A striking advertisement aired for a while on South African television. Two boys, playing in their local neighbourhood, came across a shiny new car parked outside a neighbour’s house. They learn that the man’s brother had bought him the car, as a gift. One boy exclaims: “Oh, wow! I wish I had a brother like that!” To which the other replies, with an enigmatic look of destiny in his eyes:
“I want to be a brother like that.”
How quickly our measurement of wealth can shift, be it material or spiritual. We see a whole new level of what it means to be wealthy. Not to just to have wealth, but to embody the source which can give wealth to others. The ability to give, abundantly—of ourselves, our resources, our time.
The ad struck me and has stayed with me ever since. There is a steady personal power—joy and freedom—that comes from giving. But in my shortish life, I’ve been amazed by how many people struggle with receiving (gifts, compliments, love) in the same vein.
How powerless we would all be if no one was to accept our gifts.
Perhaps people fear the expectation of reciprocation. I get this. Gift-giving and reciprocation is so prevalent in human society that it could be its own topic of anthropological study.
But it shouldn’t be about stuff—it should be about relationships.
What if we all woke up and realized that the true exchange occurs in the very act of giving—for both parties? What if we understood that rejecting compliments or gifts puts a cork in the development of our relationships? How would we do things differently?
Instinctively, the answer seems obvious. But when we take a closer look, we see generations of people who don’t know how to deal with compliments. Or who consistently turn down gifts. Of course, this is usually intended as a display of humility. But it runs the risk of unintentionally reducing our chances for greater closeness. Because, really, that’s what gift-giving is all about.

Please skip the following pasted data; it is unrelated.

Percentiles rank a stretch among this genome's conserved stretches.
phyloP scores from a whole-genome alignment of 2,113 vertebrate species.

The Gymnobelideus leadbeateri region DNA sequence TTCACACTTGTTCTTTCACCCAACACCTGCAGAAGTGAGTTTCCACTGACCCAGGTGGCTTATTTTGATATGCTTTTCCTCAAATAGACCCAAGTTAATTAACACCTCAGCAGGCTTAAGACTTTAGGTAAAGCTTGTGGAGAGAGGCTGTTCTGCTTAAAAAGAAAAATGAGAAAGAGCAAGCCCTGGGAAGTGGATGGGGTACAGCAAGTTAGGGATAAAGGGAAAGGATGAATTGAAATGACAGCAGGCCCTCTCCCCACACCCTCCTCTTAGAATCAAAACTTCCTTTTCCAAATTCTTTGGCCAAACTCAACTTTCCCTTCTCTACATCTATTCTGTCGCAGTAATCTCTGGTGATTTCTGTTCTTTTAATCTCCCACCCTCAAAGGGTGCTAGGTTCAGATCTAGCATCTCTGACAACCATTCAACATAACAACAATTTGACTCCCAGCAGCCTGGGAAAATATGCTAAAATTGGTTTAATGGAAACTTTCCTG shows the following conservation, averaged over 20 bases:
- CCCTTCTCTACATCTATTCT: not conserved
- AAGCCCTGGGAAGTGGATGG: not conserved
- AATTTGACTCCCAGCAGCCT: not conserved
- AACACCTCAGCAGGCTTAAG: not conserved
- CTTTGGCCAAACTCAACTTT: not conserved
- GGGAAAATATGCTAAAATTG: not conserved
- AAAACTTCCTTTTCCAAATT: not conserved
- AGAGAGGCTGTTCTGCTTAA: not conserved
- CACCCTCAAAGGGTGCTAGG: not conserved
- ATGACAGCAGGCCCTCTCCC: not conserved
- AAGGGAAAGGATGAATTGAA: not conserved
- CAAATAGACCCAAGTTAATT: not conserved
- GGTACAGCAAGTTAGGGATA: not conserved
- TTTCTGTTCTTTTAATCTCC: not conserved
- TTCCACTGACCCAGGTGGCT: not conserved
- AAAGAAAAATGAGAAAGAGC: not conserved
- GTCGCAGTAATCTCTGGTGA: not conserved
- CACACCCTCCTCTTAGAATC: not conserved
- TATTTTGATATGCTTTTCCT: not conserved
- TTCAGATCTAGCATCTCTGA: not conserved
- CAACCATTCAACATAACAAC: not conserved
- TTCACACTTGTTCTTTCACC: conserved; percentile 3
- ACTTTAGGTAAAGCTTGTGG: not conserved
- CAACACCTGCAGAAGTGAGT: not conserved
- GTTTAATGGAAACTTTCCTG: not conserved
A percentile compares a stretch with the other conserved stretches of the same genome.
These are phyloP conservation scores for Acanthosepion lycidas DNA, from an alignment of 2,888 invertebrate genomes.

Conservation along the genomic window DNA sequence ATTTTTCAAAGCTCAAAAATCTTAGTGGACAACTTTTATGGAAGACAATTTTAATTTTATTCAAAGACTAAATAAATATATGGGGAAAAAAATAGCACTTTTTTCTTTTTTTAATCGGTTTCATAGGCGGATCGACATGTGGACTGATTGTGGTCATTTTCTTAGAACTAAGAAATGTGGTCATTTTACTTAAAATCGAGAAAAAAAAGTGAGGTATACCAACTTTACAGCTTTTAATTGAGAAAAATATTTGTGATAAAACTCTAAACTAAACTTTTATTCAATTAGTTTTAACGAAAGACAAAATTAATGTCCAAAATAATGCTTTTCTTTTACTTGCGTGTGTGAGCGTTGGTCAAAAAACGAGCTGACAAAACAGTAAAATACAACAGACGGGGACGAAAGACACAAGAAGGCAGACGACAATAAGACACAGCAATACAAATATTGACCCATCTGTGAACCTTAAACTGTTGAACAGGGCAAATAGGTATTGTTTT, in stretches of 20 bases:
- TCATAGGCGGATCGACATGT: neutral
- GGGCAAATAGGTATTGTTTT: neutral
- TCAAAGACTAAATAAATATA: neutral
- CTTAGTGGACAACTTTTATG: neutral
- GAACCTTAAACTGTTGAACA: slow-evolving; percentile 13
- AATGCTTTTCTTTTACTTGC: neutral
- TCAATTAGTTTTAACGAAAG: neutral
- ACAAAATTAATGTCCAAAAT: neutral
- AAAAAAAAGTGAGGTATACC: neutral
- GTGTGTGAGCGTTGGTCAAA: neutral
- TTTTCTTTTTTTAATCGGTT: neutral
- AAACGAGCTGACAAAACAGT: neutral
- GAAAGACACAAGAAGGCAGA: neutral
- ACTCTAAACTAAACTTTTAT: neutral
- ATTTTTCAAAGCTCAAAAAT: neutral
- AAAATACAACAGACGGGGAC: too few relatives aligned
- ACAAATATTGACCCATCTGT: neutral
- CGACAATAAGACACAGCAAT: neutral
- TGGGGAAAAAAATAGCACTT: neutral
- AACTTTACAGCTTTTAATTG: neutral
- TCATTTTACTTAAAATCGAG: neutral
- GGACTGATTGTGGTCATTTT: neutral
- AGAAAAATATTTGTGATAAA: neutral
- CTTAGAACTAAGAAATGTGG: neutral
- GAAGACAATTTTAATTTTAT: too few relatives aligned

I’ll give you the example of a self-contained and eccentric woman I know. Her fierce pride made her humble charisma all the more intoxicating—she was lovely, and terrifying. I once saved much of the money I had earned for the month to buy her a gift. She refused it on the grounds that it was too expensive. No matter how much I argued, she wouldn’t acquiesce.
I could tell she was only thinking of me, wanting to make sure I didn’t “waste” my money on her. But the rejection smarted. I couldn’t take the gift back, anyway, and an awkward rift began to emerge between us.
It was the beginning of a powerful lesson in my life—the gift of receiving graciously.
Several months later, she spoke to me of a friend who had offered to buy her an overseas plane ticket. She said she couldn’t accept such an expense made on her behalf, but I could see how much she wanted to visit this friend.
I knew she wouldn’t accept the advice if she thought it came from me, so I told her my father had taught me something powerful. I looked her in the eye and said:
“It feels really good and empowering to give to those you love. You clearly want to see her, and she wouldn’t have offered if she didn’t want to see you. It would be such a blessing to her if you would accept the offer and allow her the joy of giving. You know better than anyone, it’s about experience, not money. We don’t live all that long, anyway.”